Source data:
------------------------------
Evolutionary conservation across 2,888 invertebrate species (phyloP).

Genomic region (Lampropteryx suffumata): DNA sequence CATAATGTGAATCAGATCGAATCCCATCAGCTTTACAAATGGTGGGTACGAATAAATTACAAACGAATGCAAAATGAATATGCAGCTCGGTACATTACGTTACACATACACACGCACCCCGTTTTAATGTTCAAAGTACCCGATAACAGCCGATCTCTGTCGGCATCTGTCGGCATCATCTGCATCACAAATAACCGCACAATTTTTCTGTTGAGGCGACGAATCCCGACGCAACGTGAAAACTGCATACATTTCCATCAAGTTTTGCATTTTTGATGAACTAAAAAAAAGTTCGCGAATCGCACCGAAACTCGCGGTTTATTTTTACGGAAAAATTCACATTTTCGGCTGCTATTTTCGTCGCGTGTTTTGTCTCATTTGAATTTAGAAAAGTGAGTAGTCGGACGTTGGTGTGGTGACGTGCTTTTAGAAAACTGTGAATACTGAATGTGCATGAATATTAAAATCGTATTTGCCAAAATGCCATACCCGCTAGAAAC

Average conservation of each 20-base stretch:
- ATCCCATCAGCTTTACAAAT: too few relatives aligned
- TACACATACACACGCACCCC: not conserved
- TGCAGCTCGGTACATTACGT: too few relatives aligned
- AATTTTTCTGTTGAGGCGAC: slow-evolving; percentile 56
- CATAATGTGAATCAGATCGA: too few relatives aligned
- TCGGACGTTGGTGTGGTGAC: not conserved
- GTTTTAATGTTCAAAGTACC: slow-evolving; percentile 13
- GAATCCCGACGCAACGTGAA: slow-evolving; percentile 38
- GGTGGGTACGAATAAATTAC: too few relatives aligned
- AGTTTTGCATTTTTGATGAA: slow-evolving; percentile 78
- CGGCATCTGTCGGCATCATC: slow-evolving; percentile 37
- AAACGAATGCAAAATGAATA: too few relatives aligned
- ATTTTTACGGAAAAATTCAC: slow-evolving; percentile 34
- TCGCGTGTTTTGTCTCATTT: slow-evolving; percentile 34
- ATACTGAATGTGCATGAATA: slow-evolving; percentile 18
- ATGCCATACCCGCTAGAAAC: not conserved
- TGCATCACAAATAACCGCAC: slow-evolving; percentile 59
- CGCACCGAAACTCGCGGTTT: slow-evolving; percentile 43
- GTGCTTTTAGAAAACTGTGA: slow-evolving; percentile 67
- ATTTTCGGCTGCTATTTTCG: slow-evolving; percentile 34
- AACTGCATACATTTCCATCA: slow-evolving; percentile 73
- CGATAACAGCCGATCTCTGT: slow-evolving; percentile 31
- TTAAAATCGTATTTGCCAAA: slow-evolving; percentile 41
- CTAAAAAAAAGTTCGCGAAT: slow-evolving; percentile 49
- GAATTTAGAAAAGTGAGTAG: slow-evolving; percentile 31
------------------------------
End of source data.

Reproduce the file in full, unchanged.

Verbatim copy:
Evolutionary conservation across 2,888 invertebrate species (phyloP).

Genomic region (Lampropteryx suffumata): DNA sequence CATAATGTGAATCAGATCGAATCCCATCAGCTTTACAAATGGTGGGTACGAATAAATTACAAACGAATGCAAAATGAATATGCAGCTCGGTACATTACGTTACACATACACACGCACCCCGTTTTAATGTTCAAAGTACCCGATAACAGCCGATCTCTGTCGGCATCTGTCGGCATCATCTGCATCACAAATAACCGCACAATTTTTCTGTTGAGGCGACGAATCCCGACGCAACGTGAAAACTGCATACATTTCCATCAAGTTTTGCATTTTTGATGAACTAAAAAAAAGTTCGCGAATCGCACCGAAACTCGCGGTTTATTTTTACGGAAAAATTCACATTTTCGGCTGCTATTTTCGTCGCGTGTTTTGTCTCATTTGAATTTAGAAAAGTGAGTAGTCGGACGTTGGTGTGGTGACGTGCTTTTAGAAAACTGTGAATACTGAATGTGCATGAATATTAAAATCGTATTTGCCAAAATGCCATACCCGCTAGAAAC

Average conservation of each 20-base stretch:
- ATCCCATCAGCTTTACAAAT: too few relatives aligned
- TACACATACACACGCACCCC: not conserved
- TGCAGCTCGGTACATTACGT: too few relatives aligned
- AATTTTTCTGTTGAGGCGAC: slow-evolving; percentile 56
- CATAATGTGAATCAGATCGA: too few relatives aligned
- TCGGACGTTGGTGTGGTGAC: not conserved
- GTTTTAATGTTCAAAGTACC: slow-evolving; percentile 13
- GAATCCCGACGCAACGTGAA: slow-evolving; percentile 38
- GGTGGGTACGAATAAATTAC: too few relatives aligned
- AGTTTTGCATTTTTGATGAA: slow-evolving; percentile 78
- CGGCATCTGTCGGCATCATC: slow-evolving; percentile 37
- AAACGAATGCAAAATGAATA: too few relatives aligned
- ATTTTTACGGAAAAATTCAC: slow-evolving; percentile 34
- TCGCGTGTTTTGTCTCATTT: slow-evolving; percentile 34
- ATACTGAATGTGCATGAATA: slow-evolving; percentile 18
- ATGCCATACCCGCTAGAAAC: not conserved
- TGCATCACAAATAACCGCAC: slow-evolving; percentile 59
- CGCACCGAAACTCGCGGTTT: slow-evolving; percentile 43
- GTGCTTTTAGAAAACTGTGA: slow-evolving; percentile 67
- ATTTTCGGCTGCTATTTTCG: slow-evolving; percentile 34
- AACTGCATACATTTCCATCA: slow-evolving; percentile 73
- CGATAACAGCCGATCTCTGT: slow-evolving; percentile 31
- TTAAAATCGTATTTGCCAAA: slow-evolving; percentile 41
- CTAAAAAAAAGTTCGCGAAT: slow-evolving; percentile 49
- GAATTTAGAAAAGTGAGTAG: slow-evolving; percentile 31